While the English dubbing is dire and the plot ludicrous, those points illustrate how above-par Frank’s cast is. Lili Muráti, who plays the matriarch of this sordid affair, was a celebrated stage and screen actress whose career began in 1935. One of her smallest film roles was also one of her most notable. As the “train jumper” in DOCTOR ZHIVAGO, the stunt went terribly wrong and her legs were seriously injured. The incident even made its way, albeit highly exaggerated, into the publicity of the film. Muráti recovered and spent several more decades on screen. Her talents are wasted here, but her presence is felt and her performance is solid.
While the film’s advertising gives Olivia Pascal star billing, her role is actually pretty small. She functions like a less central “Black Emanuelle” type who ends up observing the dirty machinations of her co-stars without actually getting particularly involved.
The center of the film is the icy mistress Sylvia played by French actress Elisa Servier. She quite surprised me with her ability to be absolutely believable in every scene as she adopts a different personality for each character she encounters. Servier’s Sylvia expertly twists her fellow characters around her little finger and bends them into the shape needed for her many schemes. It’s performance meant for a much better film.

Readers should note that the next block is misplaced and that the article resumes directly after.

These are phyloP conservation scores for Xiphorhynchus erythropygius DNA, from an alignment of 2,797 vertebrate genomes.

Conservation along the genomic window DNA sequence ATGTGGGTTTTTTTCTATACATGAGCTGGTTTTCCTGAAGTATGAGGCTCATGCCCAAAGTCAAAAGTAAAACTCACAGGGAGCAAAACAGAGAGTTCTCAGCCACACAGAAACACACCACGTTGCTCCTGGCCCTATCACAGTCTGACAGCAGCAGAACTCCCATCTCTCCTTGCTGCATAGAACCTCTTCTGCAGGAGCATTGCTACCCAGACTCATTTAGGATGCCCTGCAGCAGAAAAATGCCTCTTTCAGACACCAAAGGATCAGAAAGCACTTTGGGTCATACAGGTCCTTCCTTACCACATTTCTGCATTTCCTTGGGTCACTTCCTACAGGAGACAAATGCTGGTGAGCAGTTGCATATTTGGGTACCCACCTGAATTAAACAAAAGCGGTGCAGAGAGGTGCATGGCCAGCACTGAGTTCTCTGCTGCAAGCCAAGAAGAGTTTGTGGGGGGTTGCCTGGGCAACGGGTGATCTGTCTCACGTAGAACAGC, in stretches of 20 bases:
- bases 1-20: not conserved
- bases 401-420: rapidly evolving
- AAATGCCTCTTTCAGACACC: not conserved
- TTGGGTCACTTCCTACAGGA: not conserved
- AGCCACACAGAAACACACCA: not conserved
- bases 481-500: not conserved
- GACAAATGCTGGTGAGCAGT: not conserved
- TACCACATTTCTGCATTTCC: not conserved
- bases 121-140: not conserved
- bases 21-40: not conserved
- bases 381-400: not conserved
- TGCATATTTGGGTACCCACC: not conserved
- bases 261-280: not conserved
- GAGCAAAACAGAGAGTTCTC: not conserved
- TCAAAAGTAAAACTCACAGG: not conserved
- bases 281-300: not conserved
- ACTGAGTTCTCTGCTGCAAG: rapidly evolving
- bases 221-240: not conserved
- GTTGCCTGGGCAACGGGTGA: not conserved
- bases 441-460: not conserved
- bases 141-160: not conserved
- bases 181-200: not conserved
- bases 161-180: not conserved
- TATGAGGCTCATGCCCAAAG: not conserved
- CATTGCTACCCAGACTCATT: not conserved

While the direction is routine, the photography is clever and varied. The beauty of the Seychelles is well-served while the plot is advanced and enhanced by terrific lighting and sound design. The score is upbeat softporn-tastic and hum-worthy. On the technical side the film ticks all the boxes.
ISLAND shifts into high gear as it comes to a close with suspense, sexual heat and thrills a plenty. Fists fly, bombs blow and skin gets bared in an effective and entertaining way. It is involving enough to make the routine first half of the film forgivable.
ISLAND OF 1,000 DELIGHTS can be neatly summed up as: Beautiful people do ugly things in beautiful places. Naked.
Despite the film’s ubiquity on cable television in the 80’s and 90’s, it is a bit obscure these days. Finding it can be a challenge. In the US, TV tended to use the ISLAND OF 1,000 DELIGHTS title. On VHS it was released as both TRIANGLE OF VENUS and SAVAGE INMATES. There is a DVD (though how official it is, I don’t know) available in the US called SEX FEVER ON THE ISLAND OF 1,000 DELIGHTS, which I’m told is a cut version. It is available uncut on DVD under it’s original title, DIE INSEL DER TAUSEND FREUDEN, in Germany.
It may have taken a while to get rolling, but I would recommend ISLAND OF 1,000 DELIGHTS. No, it isn’t sexy enough for the raincoat folks or violent enough for the action crowd. However, the film will be a fond look back for anyone nostalgic for the days of dubbed 70’s skinflicks on cable TV that played out in front of our innocent teenage eyes.